San Francisco 49ers Buying Guide
With fantasy draft day fast approaching, Pat Fitzmaurice is taking a team-by-team look at every key player’s fantasy value relative to his current ADP (average draft position). Next up is a team who has adopted the motto “brick by brick.” But are any of those bricks fantasy-worthy?
California’s epic drought was declared to be over by Governor Jerry Brown earlier this year. Will the 49ers’ lengthy offensive drought end along with it? New head coach Kyle Shanahan is a well-regarded rainmaker, but it will probably take time for the Niners to replenish the talent reservoir. From a fantasy perspective, San Francisco doesn’t figure to be a verdant source of talent. Still, the 49ers’ offense should at least be interesting.
Carlos Hyde’s fantasy value has been the subject of much offseason debate. He ran for 988 yards last season and surely would have hit 1,000 yards had he not torn his MCL in Week 16. Such is the story of Hyde’s three-year NFL career. He looks good on film and has a career average of 4.3 yards per carry despite playing for a moribund team, but injuries have caused him to miss 14 of 48 regular-season games. In addition to the torn MCL, he’s had a broken foot, issues with his back and ankle, and two concussions.
Hyde is in the final year of a four-year deal, giving him extra incentive this year but also giving the 49ers incentive to start exploring other backfield options. It’s worth noting that in 2016 the 49ers ranked dead last in Football Outsiders’ adjusted line yards metric, which gauges run-blocking effectiveness. And with the Niners destined for another sub-.500 finish, most of their game scripts will be less than ideal for a power back.
Hyde’s Fantasy Football Calculator ADP of RB17 seems fair enough on the surface – I certainly agree that he’s a top-20 option at running back – but he’s coming off the board in the late third round, and at that point I’d much rather take a high-quality, lower-risk pass catcher.
Hyde’s 2017 outlook came into question after the 49ers selected Joe Williams in the fourth round of this year’s draft, and after an ensuing article by The MMQB’s Peter King that detailed the team’s draft plans and their infatuation with the enigmatic running back from Utah.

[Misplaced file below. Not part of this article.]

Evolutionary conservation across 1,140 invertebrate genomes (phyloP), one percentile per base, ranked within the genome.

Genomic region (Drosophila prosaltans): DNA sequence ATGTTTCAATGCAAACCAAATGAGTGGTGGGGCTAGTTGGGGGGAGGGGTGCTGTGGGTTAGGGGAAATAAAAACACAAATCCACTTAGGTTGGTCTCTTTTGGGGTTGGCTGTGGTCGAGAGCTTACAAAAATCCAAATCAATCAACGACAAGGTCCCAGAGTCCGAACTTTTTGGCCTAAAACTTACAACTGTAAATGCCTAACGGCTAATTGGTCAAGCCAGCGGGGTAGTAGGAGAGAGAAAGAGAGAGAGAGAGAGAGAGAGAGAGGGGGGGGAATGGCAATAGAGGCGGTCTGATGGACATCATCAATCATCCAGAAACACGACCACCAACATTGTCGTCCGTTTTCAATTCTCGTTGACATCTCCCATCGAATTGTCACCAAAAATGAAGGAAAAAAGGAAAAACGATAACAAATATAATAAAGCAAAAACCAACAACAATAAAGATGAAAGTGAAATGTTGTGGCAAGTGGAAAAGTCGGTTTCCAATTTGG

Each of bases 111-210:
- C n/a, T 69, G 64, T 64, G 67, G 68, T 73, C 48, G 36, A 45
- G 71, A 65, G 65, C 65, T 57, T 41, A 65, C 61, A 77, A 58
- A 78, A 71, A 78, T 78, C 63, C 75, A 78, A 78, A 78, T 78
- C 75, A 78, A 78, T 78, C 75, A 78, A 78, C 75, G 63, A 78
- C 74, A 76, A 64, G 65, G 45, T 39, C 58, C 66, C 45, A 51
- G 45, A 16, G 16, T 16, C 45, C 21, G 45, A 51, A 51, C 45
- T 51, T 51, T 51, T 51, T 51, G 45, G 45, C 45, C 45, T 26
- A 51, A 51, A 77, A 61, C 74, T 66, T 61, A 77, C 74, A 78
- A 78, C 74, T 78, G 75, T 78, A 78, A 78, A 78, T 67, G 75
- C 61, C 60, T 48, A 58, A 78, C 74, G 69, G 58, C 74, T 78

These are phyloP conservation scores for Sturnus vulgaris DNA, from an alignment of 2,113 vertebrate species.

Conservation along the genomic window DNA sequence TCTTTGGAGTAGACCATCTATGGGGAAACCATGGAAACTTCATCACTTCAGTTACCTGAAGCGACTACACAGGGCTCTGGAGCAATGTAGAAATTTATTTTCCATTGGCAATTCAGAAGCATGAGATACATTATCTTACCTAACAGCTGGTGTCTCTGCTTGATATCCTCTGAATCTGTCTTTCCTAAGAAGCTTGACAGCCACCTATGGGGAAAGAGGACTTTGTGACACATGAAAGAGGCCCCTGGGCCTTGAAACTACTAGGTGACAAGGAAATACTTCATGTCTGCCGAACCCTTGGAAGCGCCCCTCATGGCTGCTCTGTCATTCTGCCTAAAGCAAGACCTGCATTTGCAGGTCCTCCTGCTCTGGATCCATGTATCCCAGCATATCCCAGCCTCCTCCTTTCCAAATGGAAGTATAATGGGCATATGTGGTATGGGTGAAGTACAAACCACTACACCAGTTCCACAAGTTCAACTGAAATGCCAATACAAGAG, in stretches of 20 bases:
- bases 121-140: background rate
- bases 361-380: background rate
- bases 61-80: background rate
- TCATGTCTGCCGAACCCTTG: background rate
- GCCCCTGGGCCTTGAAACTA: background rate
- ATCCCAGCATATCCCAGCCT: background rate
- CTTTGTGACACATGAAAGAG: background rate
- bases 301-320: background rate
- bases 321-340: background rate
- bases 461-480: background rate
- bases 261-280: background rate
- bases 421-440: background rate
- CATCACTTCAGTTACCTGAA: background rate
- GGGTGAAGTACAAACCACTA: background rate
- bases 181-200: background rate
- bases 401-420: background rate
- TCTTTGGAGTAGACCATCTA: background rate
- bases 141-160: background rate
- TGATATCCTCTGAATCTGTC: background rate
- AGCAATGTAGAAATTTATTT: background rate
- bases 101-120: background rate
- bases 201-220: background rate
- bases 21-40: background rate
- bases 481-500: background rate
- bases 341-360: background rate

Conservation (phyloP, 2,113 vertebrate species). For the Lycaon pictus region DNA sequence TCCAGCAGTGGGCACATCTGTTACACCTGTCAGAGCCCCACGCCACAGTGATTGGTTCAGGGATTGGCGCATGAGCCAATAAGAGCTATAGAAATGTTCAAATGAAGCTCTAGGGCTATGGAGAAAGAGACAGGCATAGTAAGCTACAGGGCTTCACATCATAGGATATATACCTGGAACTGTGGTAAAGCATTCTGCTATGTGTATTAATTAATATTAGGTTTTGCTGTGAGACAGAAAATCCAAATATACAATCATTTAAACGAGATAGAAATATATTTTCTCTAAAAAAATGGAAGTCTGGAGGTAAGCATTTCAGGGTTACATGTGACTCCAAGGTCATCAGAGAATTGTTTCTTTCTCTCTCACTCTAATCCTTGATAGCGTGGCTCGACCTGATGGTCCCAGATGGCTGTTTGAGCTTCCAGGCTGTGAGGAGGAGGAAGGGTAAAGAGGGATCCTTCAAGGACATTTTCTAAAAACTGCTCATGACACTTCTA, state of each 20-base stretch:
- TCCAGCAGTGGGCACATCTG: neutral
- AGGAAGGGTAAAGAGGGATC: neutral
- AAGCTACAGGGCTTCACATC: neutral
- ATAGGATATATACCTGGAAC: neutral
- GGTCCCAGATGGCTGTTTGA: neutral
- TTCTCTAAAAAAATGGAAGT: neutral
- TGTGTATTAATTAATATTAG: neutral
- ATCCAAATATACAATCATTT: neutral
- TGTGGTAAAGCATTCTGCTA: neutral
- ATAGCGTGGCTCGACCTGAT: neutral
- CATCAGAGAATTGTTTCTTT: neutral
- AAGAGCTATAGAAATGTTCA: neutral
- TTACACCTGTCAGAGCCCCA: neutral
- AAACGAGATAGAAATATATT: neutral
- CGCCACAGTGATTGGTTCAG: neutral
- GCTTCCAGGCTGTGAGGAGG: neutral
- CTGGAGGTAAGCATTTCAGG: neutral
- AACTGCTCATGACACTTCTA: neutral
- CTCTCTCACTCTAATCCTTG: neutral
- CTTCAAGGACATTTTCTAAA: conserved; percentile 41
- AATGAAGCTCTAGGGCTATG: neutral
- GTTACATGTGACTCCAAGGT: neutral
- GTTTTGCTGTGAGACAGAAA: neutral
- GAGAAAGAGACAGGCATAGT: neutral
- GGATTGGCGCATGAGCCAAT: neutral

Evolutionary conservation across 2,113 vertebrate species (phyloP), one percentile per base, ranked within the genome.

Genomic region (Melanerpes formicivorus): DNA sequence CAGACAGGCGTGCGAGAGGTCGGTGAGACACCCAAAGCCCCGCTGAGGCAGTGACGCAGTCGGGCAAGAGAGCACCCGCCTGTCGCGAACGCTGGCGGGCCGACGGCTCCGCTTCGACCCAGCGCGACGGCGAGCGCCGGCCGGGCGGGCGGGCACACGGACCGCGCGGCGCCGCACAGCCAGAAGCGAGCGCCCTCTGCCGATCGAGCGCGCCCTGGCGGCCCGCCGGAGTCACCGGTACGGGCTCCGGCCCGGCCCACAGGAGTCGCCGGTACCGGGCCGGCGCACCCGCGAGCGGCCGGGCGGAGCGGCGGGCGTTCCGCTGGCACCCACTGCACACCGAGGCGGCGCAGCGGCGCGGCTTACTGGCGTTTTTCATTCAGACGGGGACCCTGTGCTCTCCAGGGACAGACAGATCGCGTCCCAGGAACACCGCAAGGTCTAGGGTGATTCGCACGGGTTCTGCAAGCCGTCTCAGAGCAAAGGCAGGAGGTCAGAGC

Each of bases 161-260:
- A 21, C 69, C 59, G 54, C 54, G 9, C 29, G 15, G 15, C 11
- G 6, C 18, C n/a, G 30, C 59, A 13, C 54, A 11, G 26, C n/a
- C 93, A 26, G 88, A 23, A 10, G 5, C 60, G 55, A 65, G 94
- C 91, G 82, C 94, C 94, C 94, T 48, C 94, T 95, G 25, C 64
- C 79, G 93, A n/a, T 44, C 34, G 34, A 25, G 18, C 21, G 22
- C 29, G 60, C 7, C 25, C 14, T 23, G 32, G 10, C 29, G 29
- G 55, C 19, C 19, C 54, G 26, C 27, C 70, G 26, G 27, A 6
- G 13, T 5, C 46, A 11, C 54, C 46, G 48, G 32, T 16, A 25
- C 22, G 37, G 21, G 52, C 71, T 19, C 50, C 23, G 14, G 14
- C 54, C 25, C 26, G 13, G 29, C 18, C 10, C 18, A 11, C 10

As King detailed in his piece, Williams was off the 49ers’ board when the draft began. He’d been kicked off U-Conn’s team in 2013 for stealing and using a teammate’s credit card, and he briefly walked away from the Utah program last September, returning a few weeks later after injuries put the Utes in a bind. Shanahan wanted Williams, but new GM John Lynch wasn’t on board until he talked to Williams the morning of the draft’s final day and learned that the death of Williams’ sister when he was 13 and a subsequent diagnosis of manic depression had led to the brief exit at Utah. Lynch was sold and traded up 22 spots to land Williams, who averaged 156.3 rushing yards per game in his final college season and blends 4.4 speed with surprising power.
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The popular narrative is that the 49ers’ brass loves Williams and isn’t very enthusiastic about Hyde, who may not be a good fit for Shanny’s system. But I can’t get on board with Williams’ ADP of RB52. Not only does he have to pass Hyde (or at least force a time-share) to pay off on that investment, he’d also have to overcome the 49ers’ lousy run blocking and a season’s worth of negative game scripts.
Neither Hyde nor Williams has shown much pass-catching ability, so 31-year-old Tim Hightower should get ample passing-down work and could be rosterable in deep PPR leagues. Thousands of fantasy leaguers across the country still regard Hightower fondly for his late-season scoring spree with the Saints in 2015 that propelled many of his owners to championships.